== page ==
We must fight for women every day

11 April 2024

If we want to create a better gender balance and absolute equality in the IT industry, we must fight daily because we need to change the industry's entire culture and attitude to make it more appealing to women.

It is positive that women in the IT industry are receiving so much attention. We all agree that both the industry as a whole and each workplace must achieve a healthier gender balance.

In general, diversity in a broad sense is crucial for attracting enough bright minds, challenging each other, developing as a company, creating the best possible solutions for customers – and thriving as much as possible in the process.

Therefore, it is unhelpful that many women are deterred by a career in our industry and that the women who choose IT are penalized for being women by receiving lower pay, having poorer career opportunities, and having to endure a male-dominated culture. Unfortunately, this is still the reality and it likely contributes significantly to the fact that female IT specialists still only make up about 22 percent.

"We also need to have a massive focus on eliminating bias when hiring. Unfortunately, the starting point is that people tend to hire others who look like themselves and with whom they can identify. It's comfortable and safe. If you are a middle-aged man in a blue shirt, it would be natural to hire a similar type."

Peter Østergaard
Co-CEO, Delegate

We need to change the culture

To create better gender balance and real equality, we must fight every single day. We also need to change the entire culture and mindset in the industry so it appeals more to women, so they both choose the IT industry more often and are more inclined to stay.

Therefore, the occasional speeches and the ambitious goals or quotas that some companies set should not stand alone. As I see it, the very small daily interactions largely contribute to maintaining inappropriate structures and, thus, the skewed balance.

Take the hiring process, for example. Is the focus in job advertisements on the technical aspects that appeal more to men? Or on solutions, which appeal more to women? We also know that women prefer to meet all the requirements in a job advertisement, while men are much more likely to think that what they don't know, they can learn along the way. As employers, we need to design our advertisements not to deter women. 

Hiring someone who looks like oneself

We also need to focus heavily on eliminating bias when hiring. Unfortunately, the starting point is that people tend to hire others who look like themselves and with whom they can identify. It's comfortable and safe. If you are a middle-aged man in a blue shirt, it would be natural to hire a similar type.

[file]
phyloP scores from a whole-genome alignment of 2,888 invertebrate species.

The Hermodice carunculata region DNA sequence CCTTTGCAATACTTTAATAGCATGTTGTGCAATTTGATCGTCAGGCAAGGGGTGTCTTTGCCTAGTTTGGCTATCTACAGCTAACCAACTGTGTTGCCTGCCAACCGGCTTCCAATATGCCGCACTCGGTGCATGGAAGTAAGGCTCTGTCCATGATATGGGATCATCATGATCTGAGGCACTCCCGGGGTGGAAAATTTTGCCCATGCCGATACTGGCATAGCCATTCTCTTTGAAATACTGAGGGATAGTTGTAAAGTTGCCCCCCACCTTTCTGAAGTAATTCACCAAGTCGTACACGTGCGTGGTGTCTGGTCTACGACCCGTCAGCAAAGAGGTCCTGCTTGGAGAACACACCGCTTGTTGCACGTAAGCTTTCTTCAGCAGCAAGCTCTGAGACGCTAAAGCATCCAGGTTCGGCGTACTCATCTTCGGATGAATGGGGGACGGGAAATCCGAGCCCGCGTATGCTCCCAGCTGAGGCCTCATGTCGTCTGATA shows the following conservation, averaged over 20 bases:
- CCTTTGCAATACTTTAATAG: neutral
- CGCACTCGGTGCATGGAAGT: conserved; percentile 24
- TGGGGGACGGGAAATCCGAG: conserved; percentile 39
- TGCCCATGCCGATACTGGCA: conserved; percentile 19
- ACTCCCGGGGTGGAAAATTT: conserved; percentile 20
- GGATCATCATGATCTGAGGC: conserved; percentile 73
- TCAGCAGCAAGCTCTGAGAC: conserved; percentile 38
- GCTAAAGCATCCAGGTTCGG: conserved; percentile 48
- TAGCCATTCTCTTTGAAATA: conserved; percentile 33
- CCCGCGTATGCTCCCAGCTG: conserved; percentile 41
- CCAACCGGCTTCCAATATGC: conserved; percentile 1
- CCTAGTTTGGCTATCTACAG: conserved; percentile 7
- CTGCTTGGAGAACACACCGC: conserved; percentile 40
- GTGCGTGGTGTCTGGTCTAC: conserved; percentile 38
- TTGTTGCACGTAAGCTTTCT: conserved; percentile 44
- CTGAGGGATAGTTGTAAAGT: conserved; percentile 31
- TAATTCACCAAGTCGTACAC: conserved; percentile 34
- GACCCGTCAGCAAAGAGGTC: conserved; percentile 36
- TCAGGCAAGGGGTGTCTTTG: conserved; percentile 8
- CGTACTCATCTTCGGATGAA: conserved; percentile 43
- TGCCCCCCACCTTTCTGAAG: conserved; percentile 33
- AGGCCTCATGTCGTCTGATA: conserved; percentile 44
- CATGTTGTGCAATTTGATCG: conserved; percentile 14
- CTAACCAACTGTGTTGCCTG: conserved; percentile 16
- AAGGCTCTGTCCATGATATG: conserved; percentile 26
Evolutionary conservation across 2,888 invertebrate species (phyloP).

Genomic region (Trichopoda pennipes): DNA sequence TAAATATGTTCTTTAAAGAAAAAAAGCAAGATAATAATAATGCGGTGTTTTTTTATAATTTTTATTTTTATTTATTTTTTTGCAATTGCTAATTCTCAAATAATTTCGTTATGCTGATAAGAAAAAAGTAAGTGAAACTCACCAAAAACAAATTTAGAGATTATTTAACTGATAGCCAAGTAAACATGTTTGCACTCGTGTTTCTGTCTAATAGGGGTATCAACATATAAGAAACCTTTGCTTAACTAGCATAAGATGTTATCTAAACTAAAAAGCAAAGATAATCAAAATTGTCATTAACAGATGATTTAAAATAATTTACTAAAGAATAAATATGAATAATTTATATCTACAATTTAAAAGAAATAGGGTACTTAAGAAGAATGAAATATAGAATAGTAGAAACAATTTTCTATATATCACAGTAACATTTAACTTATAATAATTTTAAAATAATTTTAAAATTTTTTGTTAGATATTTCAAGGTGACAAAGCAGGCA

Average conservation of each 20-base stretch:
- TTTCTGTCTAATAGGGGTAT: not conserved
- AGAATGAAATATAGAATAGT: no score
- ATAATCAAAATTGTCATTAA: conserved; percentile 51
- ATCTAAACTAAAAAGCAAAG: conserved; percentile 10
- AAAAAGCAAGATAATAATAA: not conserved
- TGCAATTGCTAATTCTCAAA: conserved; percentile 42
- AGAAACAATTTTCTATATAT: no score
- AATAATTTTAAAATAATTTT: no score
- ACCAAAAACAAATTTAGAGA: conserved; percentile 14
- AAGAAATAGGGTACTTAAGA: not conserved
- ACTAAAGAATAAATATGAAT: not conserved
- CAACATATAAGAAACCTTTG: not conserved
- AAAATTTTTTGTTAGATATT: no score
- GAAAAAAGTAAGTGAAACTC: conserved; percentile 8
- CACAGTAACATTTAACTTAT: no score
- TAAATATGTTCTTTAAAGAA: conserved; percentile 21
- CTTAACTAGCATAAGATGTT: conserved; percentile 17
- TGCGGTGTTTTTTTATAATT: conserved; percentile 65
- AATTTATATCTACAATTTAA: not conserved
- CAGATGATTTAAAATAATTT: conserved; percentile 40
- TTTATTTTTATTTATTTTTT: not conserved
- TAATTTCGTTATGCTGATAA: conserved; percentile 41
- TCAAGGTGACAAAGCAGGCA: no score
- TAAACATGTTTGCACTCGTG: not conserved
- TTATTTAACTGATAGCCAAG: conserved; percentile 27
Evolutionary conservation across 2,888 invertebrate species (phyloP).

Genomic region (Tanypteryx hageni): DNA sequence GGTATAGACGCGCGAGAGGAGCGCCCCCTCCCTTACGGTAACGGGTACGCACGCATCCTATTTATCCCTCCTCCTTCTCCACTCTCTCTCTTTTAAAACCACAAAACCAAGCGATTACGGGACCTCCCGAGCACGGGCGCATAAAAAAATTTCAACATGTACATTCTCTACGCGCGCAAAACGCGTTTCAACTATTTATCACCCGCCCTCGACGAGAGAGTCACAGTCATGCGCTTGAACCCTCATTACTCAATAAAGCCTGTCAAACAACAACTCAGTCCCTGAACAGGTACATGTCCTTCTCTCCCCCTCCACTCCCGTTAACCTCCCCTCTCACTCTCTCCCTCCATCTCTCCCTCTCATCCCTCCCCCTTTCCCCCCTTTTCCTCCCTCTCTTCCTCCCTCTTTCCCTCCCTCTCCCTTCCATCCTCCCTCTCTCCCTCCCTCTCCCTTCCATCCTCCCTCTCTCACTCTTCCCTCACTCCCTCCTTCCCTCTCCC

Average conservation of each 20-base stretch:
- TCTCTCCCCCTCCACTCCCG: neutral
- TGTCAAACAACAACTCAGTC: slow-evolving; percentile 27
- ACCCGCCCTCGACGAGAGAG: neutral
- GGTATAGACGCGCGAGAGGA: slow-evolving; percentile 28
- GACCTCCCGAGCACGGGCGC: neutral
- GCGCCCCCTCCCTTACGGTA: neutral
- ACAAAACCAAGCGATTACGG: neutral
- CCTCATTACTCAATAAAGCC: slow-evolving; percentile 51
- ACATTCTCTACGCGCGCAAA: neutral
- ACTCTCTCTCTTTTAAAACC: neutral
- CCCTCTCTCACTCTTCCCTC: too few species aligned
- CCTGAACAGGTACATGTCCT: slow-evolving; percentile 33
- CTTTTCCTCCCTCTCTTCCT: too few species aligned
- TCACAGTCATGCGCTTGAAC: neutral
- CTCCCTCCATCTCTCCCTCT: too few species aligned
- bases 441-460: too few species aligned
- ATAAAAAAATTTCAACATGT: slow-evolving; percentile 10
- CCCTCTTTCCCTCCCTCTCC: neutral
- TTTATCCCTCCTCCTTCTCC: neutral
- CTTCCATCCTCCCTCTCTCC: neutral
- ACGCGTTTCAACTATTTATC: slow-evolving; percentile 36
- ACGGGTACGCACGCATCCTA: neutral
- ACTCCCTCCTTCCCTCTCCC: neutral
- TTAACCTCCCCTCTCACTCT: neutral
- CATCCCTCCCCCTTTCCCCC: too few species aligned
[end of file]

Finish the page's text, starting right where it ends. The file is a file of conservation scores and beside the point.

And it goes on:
However, one thing is making an effort to ensure the representation of women in the workplace, and another is ensuring the integration of women. The goal must not be for them to adapt to a male-dominated industry with the associated work culture and tone. On the contrary, we should embrace what women are particularly good at contributing, such as working systematically and structured, thinking solution-oriented, and having a healthy critical approach.

Unfortunately, some women in the industry experience that colleagues place exceptionally high demands on their views and are perceived as difficult if they challenge the existing ones. We should support women rather than risk keeping them down – as we should support everyone else who contributes with new perspectives.

Genuine equality rather than special treatment

In our company, we do not believe in quotas or goals for the proportion of women or others. We experience that few want special treatment but to be appreciated for their qualities. And, of course, to be rewarded and treated as deserved – which, unfortunately, is not a given. For example, we have succeeded in erasing wage differences between women and men, so you will surely be within a 'wage band' that matches your qualifications.

But like many others, we are not there yet, and women are not queuing up in front of our offices. Changing all the small and large mechanisms that keep women away from the IT industry requires a significant and persistent effort from all of us and some patience.

We are only starting to see the results of some of the diversity efforts we launched several years ago. It's a bit like turning a supertanker. But the metaphor also reassures me that we can create a positive and self-reinforcing development in the industry over time – if each of us collectively works to make the IT industry an attractive place to work, regardless of gender.

Good fight – every day!

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